Skip to main content

Secondary navigation:

2013 Research News

department of psychology

Kelly Dumais, Remco Bredewold, Thomas Mayer (B.S. '12), and Alexa Veenema have published an article in the journal Hormones and Behavior on sex differences in the brain oxytocin system. Contrary to the prevailing view that oxytocin is more important for females than for males, they found that female rats (regardless of estrus phase) actually have much less oxytocin receptors than male rats in the majority of forebrain regions. They further showed that oxytocin receptor densities in amygdala subregions correlate with sex differences in social interest. These findings will help improve our understanding of sex-specific regulation of social behavior and possibly of sex-biases in social disorders. Posted 10/15/13.

Gorica Petrovich has been selected for Fellow status in the Association for Psychological Sciences (APS). Fellow status is awarded to APS Members who have made sustained outstanding contributions to the science of psychology. Gorica joins APS fellows in our department Elizabeth Kensinger, James Russell, and Ellen Winner, and former faculty member Michael Numan. Posted 10/9/13.

Kelly Dumais, doctoral candidate in Alexa Veenema’s lab, received a highly competitive Ruth L. Kirschstein National Research Service Award (NRSA). Kelly's research focuses on the neurobiological basis of sex-specific regulation of social behavior. This 2-year award allows her to employ a unique combination of techniques (including in vivo microdialysis and fMRI) to examine the role of oxytocin and its underlying neural circuits in mediating social interest in a rat model. Posted 9/19/13.

Alexa Veenema received the NSF Faculty Early Career Development (CAREER) program award, which includes a substantial grant to support research over a five-year period and is given to promising young faculty members who exemplify the role of teacher-scholar through outstanding research, excellent education and the integration of both education and research. Alexa's research aims to advance our understanding of the sex-specific neurobiological regulation of social behaviors in the juvenile period. Posted 9/17/13.

Liane Young's and James Dungan's research on whistle-blowing is featured in the New York Times. Posted 8/2/13.

Graduate student Kelly Bennion and other members of the Kensinger laboratory publish two articles: "Oversimplification in the study of emotional memory" in the Journal of the International Neuropsychological Society, and "Sleep and cortisol interact to support memory consolidation" in Cerebral Cortex. Posted 7/8/13.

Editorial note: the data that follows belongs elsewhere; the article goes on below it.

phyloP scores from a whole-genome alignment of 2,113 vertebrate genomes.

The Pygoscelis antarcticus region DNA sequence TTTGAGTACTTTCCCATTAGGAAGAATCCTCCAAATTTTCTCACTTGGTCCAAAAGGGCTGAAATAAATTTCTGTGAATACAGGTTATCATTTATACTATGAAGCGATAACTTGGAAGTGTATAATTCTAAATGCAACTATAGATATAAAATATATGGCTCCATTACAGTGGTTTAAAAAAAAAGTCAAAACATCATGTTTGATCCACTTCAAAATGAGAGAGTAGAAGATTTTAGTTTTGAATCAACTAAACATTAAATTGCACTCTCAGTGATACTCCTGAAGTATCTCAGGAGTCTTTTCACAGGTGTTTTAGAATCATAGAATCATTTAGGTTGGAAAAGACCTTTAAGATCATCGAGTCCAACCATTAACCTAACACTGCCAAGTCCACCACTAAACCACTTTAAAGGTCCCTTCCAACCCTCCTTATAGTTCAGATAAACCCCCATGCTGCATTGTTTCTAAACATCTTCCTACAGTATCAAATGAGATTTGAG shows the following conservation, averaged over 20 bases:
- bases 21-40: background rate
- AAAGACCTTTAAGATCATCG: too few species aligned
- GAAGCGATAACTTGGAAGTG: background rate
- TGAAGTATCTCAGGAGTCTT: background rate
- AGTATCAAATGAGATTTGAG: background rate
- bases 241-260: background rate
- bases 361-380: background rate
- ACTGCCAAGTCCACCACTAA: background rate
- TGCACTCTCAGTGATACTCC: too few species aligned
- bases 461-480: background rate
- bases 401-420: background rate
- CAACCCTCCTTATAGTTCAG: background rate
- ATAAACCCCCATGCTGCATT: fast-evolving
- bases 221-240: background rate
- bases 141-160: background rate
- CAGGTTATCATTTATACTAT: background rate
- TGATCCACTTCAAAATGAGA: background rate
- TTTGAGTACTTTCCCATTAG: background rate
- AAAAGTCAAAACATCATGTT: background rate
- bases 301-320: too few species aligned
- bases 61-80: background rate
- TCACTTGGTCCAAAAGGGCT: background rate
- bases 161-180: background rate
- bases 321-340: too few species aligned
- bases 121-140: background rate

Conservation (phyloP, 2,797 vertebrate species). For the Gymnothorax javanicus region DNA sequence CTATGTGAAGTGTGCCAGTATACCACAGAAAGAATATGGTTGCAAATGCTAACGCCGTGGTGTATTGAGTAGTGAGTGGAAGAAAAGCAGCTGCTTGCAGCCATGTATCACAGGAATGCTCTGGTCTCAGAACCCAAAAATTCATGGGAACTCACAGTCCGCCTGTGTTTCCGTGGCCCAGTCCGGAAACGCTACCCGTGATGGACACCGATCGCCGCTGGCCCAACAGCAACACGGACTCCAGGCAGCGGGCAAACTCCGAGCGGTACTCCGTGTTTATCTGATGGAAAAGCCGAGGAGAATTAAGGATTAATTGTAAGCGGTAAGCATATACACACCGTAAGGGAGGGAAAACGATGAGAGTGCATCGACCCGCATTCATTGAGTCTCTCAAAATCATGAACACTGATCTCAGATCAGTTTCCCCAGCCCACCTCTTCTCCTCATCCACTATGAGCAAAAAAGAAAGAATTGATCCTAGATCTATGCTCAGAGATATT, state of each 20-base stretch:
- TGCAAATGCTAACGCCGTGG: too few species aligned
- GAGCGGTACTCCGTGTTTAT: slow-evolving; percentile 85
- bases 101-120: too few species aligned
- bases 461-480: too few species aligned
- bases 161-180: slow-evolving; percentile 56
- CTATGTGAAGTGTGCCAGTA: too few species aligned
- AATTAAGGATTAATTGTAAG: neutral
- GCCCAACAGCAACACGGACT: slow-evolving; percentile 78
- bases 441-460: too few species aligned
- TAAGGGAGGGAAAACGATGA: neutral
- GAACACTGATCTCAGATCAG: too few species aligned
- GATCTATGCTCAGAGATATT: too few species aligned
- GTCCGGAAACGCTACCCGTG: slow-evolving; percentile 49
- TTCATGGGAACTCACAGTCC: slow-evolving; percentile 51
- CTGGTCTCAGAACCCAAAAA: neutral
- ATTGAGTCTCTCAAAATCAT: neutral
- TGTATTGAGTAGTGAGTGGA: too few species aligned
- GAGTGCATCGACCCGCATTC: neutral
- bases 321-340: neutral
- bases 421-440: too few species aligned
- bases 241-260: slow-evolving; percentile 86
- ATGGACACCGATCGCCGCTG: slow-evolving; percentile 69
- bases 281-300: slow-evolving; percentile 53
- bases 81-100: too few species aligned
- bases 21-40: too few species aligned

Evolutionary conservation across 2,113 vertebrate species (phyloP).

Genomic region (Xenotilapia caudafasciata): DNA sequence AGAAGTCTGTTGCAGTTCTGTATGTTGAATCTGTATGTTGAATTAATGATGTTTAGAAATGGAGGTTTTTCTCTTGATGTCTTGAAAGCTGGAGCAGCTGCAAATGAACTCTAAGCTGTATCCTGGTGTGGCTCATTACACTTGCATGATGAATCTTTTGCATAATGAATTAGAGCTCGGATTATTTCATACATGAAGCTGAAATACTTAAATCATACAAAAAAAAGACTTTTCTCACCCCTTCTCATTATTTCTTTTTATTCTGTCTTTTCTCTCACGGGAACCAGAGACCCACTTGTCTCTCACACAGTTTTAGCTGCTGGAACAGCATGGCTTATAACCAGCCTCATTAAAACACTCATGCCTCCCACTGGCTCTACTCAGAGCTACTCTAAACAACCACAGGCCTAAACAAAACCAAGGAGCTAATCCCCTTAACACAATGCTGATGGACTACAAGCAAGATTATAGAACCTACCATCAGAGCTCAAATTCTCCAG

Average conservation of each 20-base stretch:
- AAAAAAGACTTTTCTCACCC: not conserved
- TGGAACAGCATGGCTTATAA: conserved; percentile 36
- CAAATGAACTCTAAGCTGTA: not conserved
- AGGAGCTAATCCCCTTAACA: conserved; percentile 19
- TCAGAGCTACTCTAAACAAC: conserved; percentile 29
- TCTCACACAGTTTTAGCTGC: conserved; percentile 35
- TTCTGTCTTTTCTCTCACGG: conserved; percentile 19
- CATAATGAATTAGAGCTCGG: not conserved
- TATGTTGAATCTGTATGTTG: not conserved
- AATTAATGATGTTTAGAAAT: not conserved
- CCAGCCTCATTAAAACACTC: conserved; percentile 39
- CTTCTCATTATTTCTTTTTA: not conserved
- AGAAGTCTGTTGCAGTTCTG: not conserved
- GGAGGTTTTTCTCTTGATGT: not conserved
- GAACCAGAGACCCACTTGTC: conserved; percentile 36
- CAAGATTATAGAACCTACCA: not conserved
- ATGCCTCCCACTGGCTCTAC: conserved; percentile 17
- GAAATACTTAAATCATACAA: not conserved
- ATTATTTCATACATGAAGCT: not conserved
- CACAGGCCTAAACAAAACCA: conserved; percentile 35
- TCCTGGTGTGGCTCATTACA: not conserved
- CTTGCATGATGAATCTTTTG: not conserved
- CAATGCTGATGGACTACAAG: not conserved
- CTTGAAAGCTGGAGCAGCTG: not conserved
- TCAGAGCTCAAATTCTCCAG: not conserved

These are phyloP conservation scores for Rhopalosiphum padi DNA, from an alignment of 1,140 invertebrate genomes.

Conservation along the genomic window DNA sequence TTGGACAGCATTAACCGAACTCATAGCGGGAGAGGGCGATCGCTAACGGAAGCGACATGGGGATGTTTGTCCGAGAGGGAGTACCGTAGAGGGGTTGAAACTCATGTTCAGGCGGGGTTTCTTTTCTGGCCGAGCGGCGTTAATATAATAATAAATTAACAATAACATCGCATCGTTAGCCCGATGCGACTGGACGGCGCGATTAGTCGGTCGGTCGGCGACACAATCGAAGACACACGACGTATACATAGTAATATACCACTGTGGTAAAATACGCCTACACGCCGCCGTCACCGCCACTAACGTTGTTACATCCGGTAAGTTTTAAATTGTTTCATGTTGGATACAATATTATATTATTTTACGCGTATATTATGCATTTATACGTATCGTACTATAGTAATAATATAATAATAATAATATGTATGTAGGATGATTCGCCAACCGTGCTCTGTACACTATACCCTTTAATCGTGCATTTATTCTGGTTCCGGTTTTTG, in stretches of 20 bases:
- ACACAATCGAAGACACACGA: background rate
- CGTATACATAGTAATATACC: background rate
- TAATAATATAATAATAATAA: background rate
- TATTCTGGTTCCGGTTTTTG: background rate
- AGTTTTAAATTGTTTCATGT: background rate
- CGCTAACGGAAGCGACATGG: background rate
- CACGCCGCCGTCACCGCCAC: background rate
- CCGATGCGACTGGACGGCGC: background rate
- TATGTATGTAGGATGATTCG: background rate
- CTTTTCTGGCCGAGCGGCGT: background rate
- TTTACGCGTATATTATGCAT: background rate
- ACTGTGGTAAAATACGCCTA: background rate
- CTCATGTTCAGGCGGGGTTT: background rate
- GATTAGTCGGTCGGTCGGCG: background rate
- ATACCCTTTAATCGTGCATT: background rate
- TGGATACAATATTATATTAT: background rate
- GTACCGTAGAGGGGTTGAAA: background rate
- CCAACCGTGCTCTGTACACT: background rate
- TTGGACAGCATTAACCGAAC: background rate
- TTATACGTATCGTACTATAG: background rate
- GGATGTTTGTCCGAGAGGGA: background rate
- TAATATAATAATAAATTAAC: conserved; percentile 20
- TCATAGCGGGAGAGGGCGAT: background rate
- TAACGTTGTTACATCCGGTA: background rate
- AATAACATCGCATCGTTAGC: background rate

Assistant Professor Gorica Petrovich has been awarded the 2012 Pavlovian Research Award. This award honors members (particularly younger members) of the Pavlovian Society for significant research accomplishments.

Christina Reppucci and Gorica Petrovich report in their forthcoming paper in Appetite, "Contextual fear cues inhibit eating in food-deprived male and female rats," that environmental cues associated with past aversive events can inhibit eating under conditions where rats would normally consume large amounts of food.

Ellen Winner and Thalia Goldstein have published a book commissioned by OECD (Organization for Economic Cooperation and Development) on the impact of arts education on cognitive and social skills.

Sindy Cole, Daniel Powell, and Gorica Petrovich have published a paper in the journal Learning & Memory called "Differential recruitment of distinct amygdalar nuclei across appetitive associative learning."

Kelly Bennion, graduate student in Elizabeth Kensinger's lab, was recently awarded the National Defense Science and Engineering Graduate (NDSEG) fellowship from the Department of Defense.

Laura Young, doctoral student, has been awarded a research grant from the National Endowment for the Arts.

Gene Heyman’s paper, "Quitting Drugs: Quantitative and Qualitative Features," was recently published in the 2013 Annual Review of Clinical Psychology. It evaluates theories of addiction in light of recent epidemiological trends, animal research, and historical events that transformed American drug use.

Halle Zucker, lab manager in Elizabeth Kensinger's lab, was awarded a fellowship from the National Science Foundation.

Graduate student James Dungan and incoming graduate student Lily Tsoi, both in Liane Young's lab, have received Graduate Research Fellowships from the National Science Foundation.

Two recent graduates from our doctoral program, Kristen Lindquist and Eliza Bliss-Moreau, are listed as "rising stars" in the March 2013 Observer, where their research is described. Both were mentored by Lisa Feldman Barrett and Jim Russell.

Sindy Cole, postdoctoral fellow in Gorica Petrovich's lab, recently had a Journal Club review, "Recruitment of Multiple Pathways to Ventral Tegmental Area during Cocaine-Seeking Behavior," published in The Journal of Neuroscience.

Joe Pochedly, Sherri Widen, and James Russell have published an article in Emotion on the influence of experimental context on how children and adults interpret the prototypical "disgust face." The "disgust face" is labeled as disgusted when it is preceded by a prototypical "angry face", but is labeled as angry when preceded by a facial expression conveying sickness.

Sherri Widen, research associate, and James Russell have a forthcoming article in Psychological Bulletin called “Children’s Recognition of Disgust in Others.” Although children have an elaborated concept of disgust, the majority do not associate the standard disgust face with disgust until they are 9 years of age or older.

Laura Young, doctoral student, has a new paper with Sara Cordes and Ellen Winner called “Heightened Incidence of Depressive Symptoms in Adolescents Involved in the Arts.” The article appears in the journal Psychology of Aesthetics, Creativity, and the Arts and is featured in this press release from the American Psychological Association.